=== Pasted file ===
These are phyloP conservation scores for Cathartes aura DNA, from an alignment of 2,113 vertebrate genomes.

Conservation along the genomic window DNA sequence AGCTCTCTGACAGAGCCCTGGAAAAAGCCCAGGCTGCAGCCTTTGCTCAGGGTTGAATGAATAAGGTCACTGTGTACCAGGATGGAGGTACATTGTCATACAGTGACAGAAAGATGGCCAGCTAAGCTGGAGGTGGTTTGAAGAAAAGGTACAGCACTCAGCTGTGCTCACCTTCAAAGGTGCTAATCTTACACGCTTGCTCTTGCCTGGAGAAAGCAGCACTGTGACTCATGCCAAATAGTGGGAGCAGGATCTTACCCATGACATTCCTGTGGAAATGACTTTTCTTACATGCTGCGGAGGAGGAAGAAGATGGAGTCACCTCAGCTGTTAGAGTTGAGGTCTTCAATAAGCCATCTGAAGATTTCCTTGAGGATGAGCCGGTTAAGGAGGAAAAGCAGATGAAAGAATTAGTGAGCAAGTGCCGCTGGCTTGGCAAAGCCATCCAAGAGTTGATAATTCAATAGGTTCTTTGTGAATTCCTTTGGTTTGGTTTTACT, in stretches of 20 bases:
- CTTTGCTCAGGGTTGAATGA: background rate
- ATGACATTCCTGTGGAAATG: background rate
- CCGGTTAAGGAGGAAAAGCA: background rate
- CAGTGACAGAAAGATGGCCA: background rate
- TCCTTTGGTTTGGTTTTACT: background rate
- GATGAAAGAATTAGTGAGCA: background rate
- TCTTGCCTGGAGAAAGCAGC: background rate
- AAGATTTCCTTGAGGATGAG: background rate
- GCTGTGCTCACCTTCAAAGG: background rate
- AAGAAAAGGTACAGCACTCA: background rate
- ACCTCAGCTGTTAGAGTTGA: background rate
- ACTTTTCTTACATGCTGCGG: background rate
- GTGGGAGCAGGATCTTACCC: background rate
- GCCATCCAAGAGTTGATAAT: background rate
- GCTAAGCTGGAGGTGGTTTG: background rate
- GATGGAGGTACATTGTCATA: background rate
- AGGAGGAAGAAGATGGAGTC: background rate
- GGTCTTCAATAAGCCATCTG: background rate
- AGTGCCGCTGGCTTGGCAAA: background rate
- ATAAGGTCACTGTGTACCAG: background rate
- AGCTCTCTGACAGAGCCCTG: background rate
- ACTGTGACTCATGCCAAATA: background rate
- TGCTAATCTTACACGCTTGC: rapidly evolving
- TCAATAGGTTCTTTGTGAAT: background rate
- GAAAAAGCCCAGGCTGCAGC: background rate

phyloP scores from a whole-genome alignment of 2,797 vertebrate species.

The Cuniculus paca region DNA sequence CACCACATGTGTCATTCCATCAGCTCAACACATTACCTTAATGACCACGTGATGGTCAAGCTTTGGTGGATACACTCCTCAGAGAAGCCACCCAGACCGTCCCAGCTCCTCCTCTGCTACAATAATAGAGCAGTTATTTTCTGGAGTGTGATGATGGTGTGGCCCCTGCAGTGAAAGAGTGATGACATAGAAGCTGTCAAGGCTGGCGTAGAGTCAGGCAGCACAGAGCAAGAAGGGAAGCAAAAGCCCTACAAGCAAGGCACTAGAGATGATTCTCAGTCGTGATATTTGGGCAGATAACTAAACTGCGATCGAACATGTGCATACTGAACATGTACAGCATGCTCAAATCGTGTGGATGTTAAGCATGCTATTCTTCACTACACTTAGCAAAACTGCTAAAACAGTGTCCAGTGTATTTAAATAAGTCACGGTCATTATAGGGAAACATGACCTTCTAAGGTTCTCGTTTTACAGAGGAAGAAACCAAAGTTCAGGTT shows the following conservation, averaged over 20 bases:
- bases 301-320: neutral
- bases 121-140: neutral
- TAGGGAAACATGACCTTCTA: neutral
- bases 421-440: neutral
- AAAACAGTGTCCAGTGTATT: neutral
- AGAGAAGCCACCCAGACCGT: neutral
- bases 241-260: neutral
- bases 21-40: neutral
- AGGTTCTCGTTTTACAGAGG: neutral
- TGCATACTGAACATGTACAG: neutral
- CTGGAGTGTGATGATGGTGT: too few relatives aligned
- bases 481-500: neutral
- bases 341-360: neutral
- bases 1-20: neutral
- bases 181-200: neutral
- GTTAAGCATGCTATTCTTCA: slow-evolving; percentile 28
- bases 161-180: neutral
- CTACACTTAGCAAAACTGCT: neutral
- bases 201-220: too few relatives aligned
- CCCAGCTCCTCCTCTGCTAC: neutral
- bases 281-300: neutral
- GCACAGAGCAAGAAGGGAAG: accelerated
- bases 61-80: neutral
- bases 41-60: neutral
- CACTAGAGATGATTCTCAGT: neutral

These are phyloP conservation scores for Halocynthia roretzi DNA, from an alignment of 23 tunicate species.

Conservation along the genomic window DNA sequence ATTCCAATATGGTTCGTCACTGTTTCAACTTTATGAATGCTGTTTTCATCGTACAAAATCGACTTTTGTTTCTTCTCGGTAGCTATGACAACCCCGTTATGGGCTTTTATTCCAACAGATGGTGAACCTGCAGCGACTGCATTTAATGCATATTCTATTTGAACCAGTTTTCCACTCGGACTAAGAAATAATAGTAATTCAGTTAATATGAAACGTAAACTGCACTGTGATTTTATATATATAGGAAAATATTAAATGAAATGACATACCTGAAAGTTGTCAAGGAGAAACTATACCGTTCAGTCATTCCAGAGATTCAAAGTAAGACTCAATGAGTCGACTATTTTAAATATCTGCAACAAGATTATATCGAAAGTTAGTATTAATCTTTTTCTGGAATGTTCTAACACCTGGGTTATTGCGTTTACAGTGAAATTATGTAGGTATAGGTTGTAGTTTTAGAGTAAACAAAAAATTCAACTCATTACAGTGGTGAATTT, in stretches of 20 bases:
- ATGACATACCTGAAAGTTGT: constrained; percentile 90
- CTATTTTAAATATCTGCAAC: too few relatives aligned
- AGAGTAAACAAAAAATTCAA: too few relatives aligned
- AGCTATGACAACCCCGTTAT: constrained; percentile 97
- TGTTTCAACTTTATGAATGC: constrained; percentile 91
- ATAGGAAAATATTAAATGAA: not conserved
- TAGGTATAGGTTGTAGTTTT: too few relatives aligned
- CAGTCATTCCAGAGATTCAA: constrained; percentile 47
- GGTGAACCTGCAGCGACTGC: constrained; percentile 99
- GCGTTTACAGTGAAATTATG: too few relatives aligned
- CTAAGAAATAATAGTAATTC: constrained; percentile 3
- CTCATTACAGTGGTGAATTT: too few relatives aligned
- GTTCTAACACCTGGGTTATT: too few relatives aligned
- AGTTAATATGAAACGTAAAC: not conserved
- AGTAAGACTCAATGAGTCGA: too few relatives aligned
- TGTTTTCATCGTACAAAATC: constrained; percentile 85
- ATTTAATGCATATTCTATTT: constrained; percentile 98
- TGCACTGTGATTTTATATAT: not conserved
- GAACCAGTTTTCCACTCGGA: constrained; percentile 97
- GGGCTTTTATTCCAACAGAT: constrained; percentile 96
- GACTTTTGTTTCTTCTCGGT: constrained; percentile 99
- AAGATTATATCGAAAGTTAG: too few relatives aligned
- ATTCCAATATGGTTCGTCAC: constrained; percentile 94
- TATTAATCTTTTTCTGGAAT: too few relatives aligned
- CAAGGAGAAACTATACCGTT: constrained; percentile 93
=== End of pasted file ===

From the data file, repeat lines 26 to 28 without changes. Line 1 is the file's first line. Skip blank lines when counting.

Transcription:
- TCAATAGGTTCTTTGTGAAT: background rate
- GAAAAAGCCCAGGCTGCAGC: background rate

phyloP scores from a whole-genome alignment of 2,797 vertebrate species.